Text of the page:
After working on this project for over a year, here's the finished film. I hope you'll enjoy it.
Now here's the story behind it. In 2015 I bought Chaosium's collection of Hastur-related tales, and found among them Lin Carter's poem "The King In Tatters." I thought it was very atmospheric, and offered many interesting visuals, if one were to adapt it as a film. I contacted Robert M Price, who is the manager of the Lin Carter estate, and he generously gave me the permission to make a filmed version for YouTube.
"The King In Yellow" is a book by Robert W Chambers, first published in 1895. For a book of that age it's very modern, and collects a number of more or less weird stories. Some of them circle around a fictional play, "The King In Yellow", a work said to drive people insane with its second act. The text alludes to a place called Carcosa, and a mysterious king with a pallid mask.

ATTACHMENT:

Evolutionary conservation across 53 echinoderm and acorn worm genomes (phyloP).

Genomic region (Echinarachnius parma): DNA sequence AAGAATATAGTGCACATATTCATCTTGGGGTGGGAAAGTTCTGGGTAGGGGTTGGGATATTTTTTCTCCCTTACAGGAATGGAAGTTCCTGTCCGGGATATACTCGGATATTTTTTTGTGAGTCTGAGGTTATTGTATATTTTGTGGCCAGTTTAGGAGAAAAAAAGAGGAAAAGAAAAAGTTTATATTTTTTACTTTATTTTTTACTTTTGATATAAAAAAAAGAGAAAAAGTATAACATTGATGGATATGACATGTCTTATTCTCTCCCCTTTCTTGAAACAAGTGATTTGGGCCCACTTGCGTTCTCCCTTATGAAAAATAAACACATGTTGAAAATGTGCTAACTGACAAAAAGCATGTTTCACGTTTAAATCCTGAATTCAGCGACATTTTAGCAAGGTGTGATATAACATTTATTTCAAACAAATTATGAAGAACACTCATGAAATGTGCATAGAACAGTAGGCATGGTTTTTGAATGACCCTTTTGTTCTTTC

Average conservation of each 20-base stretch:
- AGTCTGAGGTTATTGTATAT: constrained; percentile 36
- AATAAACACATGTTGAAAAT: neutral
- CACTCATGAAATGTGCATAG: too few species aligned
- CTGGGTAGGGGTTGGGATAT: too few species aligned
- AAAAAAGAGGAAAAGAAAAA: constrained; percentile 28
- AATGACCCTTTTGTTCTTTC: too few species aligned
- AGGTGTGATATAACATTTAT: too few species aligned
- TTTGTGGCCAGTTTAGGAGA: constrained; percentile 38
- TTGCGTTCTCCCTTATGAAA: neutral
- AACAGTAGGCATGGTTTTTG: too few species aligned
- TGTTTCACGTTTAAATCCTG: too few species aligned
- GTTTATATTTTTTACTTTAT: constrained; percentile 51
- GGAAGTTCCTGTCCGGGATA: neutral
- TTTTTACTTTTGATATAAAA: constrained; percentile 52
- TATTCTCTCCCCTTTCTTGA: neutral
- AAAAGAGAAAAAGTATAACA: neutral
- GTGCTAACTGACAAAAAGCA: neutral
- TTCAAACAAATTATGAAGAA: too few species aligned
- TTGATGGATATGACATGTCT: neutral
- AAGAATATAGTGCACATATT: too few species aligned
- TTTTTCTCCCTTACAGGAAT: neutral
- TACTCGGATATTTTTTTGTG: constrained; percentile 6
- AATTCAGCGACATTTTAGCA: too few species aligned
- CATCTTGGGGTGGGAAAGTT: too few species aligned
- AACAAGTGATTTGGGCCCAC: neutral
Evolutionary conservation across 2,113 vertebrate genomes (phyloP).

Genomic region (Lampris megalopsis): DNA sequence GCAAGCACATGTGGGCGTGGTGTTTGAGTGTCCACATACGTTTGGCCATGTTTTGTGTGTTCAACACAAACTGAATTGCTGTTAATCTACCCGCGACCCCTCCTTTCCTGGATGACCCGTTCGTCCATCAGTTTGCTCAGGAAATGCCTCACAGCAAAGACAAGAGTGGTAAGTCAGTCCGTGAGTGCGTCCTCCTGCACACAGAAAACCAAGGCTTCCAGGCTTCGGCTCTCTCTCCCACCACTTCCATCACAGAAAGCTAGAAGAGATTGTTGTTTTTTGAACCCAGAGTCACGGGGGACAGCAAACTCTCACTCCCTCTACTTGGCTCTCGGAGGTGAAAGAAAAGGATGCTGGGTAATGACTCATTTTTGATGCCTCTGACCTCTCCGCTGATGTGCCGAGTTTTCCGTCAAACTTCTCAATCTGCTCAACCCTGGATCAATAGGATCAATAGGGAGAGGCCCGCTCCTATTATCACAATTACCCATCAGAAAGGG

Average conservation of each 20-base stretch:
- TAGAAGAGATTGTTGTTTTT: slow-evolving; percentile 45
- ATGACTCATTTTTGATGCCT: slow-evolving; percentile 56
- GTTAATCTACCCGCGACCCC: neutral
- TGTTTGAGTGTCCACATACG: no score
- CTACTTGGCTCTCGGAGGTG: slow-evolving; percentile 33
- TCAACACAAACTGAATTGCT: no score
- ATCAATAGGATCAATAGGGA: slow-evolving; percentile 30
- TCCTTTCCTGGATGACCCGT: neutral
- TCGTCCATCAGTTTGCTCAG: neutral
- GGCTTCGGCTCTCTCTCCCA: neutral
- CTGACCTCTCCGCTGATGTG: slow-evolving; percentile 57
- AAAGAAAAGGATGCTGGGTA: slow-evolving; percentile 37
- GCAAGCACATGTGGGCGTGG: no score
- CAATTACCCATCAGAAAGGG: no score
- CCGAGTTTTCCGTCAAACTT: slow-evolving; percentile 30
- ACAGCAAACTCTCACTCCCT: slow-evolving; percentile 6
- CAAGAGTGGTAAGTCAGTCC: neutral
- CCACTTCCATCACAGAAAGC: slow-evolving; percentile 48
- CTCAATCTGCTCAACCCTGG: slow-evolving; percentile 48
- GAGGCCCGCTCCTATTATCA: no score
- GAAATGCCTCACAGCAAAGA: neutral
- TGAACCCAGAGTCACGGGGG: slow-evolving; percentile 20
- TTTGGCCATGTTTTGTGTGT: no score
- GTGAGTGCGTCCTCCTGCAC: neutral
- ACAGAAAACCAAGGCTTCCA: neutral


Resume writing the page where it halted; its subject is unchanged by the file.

Other writers after Chambers have expanded the rather impenetrable hints given by the original author, and the world of Carcosa and its inhabitants have been gradually fleshed out. It has been given a mythos of its own, though it is sometimes included into the Lovecraftian Cthulhu mythos, basically created by Lovecraft's protegé August Derleth, and not always for the best. In the same way Chambers´ mysterious dreamlike references to Carcosa and the King In Yellow has been given a tad too much clarity sometimes. Not surprisingly, this mythos has been incorporated into RGPs, just like Lovecraft's world.
The King In Yellow also pops up in various other pop culture phenomena, most recently in the first season of "True Detective." There have also been comic book adaptations, and various amateur film efforts.
My version of the world of Carcosa began taking shape last September, when I filmed Samuel Lange, the friend of a friend (but now also my friend) as the narrator of the poem; a man who seeks forbidden knowledge through arcane practises. As the weather was fair we shot all of his scenes outdoors, with my greenscreen slung over a light erector set.